Professor Tshilidzi Marwala is the outgoing Vice-Chancellor and Principal of the University of Johannesburg. He is the incoming United Nations Under-Secretary-General and a Rector of the UN University. Professor Letlhokwa Mpedi is the incoming Vice-Chancellor and Principal of the University of Johannesburg.
They recently published an opinion article that first appeared in the Daily Maverick on 19 January 2023.
What is apparent is that algorithms in their current form lend themselves to the very same biases already perpetuated in the criminal justice system. But it does present new and exciting opportunities for the sector.
In 2021, in an article for the International Bar Association, Asma Idder and Stephane Coulax poignantly asked, “Artificial Intelligence (AI) in criminal justice: invasion or revolution?”
As we find ourselves further entrenched in the Age of AI, it stands to reason that to eschew technology is to risk irrelevance. The authors concluded that humanity is called on to evolve with technical progress.
The pace of AI advancement is growing at an astonishing rate. For example, in November 2022, Open AI launched Generative Pre-training Transformer (Chat GPT), a “large language model tool”.
This is an AI tool developed by researchers from Google. It has improved the efficiency and effectiveness of natural language processing. It uses large amounts of data and computing techniques that enable the technology to predict how to string words together meaningfully, mimicking speech patterns. Thus, AI can now write poetry and speeches as the user desires. For example, it can write an address like Winston Churchill would have written it if the user desires it to do so.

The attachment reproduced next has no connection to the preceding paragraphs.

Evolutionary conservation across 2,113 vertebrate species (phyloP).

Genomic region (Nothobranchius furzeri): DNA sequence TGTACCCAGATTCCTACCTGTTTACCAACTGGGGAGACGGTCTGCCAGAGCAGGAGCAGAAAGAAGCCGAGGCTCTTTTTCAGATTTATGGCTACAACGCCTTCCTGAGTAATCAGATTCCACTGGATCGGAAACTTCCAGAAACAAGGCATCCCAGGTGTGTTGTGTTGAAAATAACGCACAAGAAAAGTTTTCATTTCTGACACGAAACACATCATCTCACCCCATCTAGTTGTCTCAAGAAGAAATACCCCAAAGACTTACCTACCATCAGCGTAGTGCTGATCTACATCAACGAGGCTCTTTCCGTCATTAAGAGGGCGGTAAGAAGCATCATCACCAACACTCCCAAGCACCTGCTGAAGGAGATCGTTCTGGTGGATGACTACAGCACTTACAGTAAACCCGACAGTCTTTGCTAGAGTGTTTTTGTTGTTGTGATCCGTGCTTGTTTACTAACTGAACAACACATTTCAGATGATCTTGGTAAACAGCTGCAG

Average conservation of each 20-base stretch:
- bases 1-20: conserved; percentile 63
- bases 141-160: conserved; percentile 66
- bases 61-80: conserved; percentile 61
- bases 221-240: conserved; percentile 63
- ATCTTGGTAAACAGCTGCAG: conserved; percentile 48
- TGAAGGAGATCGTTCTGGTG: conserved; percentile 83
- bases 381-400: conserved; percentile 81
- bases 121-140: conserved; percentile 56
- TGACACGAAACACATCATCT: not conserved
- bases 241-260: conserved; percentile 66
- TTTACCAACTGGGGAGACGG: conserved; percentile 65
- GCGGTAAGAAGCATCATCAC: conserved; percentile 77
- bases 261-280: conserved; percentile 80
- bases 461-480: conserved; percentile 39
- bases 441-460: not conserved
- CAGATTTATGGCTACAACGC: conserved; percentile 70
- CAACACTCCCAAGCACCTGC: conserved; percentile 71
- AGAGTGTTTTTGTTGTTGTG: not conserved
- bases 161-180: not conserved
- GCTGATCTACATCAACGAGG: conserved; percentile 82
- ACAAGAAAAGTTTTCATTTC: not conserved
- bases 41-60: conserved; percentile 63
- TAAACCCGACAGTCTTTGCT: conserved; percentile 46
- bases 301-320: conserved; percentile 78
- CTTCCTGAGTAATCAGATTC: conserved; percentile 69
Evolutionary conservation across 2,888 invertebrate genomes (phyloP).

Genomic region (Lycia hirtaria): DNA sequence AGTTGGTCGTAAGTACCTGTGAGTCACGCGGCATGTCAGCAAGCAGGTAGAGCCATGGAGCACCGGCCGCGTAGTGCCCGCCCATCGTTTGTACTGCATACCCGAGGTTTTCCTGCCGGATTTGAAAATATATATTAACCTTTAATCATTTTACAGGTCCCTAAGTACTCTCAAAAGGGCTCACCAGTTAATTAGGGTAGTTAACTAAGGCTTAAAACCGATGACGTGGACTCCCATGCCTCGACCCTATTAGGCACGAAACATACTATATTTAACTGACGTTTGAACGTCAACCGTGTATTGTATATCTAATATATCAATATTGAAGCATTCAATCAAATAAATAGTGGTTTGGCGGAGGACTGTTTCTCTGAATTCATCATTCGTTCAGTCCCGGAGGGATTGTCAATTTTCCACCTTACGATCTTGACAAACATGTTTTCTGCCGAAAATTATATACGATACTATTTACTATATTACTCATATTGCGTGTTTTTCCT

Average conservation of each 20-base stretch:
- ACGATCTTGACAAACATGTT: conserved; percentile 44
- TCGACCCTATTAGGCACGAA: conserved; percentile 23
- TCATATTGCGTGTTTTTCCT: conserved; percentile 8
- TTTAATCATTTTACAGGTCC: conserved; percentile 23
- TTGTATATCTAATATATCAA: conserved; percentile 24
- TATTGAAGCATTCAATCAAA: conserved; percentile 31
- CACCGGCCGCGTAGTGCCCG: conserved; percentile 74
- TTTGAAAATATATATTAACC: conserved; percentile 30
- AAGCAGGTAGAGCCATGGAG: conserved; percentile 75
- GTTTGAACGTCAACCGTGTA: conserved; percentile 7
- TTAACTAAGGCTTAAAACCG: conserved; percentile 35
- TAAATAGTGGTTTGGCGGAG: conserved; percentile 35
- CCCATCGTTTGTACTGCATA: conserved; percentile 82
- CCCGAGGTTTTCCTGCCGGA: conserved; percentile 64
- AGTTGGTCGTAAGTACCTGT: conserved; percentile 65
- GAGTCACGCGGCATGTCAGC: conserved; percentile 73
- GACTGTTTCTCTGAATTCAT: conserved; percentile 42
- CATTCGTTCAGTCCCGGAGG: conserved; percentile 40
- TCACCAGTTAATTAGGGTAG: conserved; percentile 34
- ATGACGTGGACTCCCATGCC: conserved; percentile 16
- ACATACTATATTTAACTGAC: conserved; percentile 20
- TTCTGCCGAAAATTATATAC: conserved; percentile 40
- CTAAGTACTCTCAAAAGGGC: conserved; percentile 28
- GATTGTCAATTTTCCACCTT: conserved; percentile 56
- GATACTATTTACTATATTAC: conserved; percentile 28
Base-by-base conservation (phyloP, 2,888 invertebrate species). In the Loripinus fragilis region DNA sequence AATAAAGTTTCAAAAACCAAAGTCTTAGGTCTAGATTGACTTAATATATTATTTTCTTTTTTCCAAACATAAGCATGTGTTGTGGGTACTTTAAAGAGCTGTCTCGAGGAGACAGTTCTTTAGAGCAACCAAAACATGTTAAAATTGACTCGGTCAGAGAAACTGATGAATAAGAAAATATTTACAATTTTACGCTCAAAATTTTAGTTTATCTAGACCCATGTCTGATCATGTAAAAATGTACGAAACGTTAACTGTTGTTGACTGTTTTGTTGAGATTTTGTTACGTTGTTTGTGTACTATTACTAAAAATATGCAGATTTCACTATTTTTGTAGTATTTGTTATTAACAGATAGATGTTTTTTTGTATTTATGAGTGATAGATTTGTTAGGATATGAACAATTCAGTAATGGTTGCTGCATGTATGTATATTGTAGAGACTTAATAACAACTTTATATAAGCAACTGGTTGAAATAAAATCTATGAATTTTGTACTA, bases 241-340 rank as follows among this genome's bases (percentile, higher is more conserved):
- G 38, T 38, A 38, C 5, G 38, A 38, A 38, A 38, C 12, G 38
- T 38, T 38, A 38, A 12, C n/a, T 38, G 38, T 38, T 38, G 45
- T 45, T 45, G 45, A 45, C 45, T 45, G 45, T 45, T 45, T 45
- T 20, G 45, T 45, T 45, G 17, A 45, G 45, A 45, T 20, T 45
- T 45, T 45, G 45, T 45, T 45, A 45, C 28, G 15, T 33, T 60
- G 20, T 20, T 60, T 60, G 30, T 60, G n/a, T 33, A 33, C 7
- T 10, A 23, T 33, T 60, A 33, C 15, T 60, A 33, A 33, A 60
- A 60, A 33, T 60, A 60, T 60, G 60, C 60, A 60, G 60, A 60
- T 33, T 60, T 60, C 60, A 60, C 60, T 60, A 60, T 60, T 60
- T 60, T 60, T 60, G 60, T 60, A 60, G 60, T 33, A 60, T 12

This technology is so transformative that educational institutes in the United States and Europe are already sounding the alarm as students are submitting homework and assignments written by Chat GPT. Chat GPT can now potentially look at all the information in a criminal trial, written, oral, video and on the internet and write an entire summary judgment.
When Chat GPT was asked what has to be done to deal with the ethical implications of its capability, the model (Chat GPT) suggested that “ultimately, the appropriate level of regulation for ChatGPT will depend on the specific risks and potential harms associated with the technology. As with any new and powerful technology, it’s important to carefully consider the potential impacts and take steps to ensure that it is used in a responsible and ethical manner.”
The case for AI in the criminal justice system is overwhelming. Globally, there is a plethora of challenges that plague the criminal justice system. There has been an increased burden on the criminal justice system and substantial budgetary cuts.
AI technology, such as Chat GPT, addresses these challenges and makes room for the efficient and effective use of resources while modernising the criminal justice system through a proactive approach.
The potential use for AI in the sector is significant, and we have already seen its rollout in parts of the Global North. There are apparent uses for AI for law enforcement agencies, criminal proceedings in courts, prison systems and parole boards. There is also an argument to be made for crime prevention and forecasting.
A collection of studies in the United States in 2021 demonstrated that AI could accurately predict the outcomes of court cases based on historical judgments, the judge’s history and the facts of the particular case. Research also suggests that AI systems could make more rational decisions than judges, with the caveat that AI systems could also have a built-in bias.
In a 2011 Israeli study, researchers from Ben Gurion University and Columbia University observed that judges were much tougher shortly before lunch but more favourable after lunch. This speaks to the inherent subjectivity of humans presiding over cases.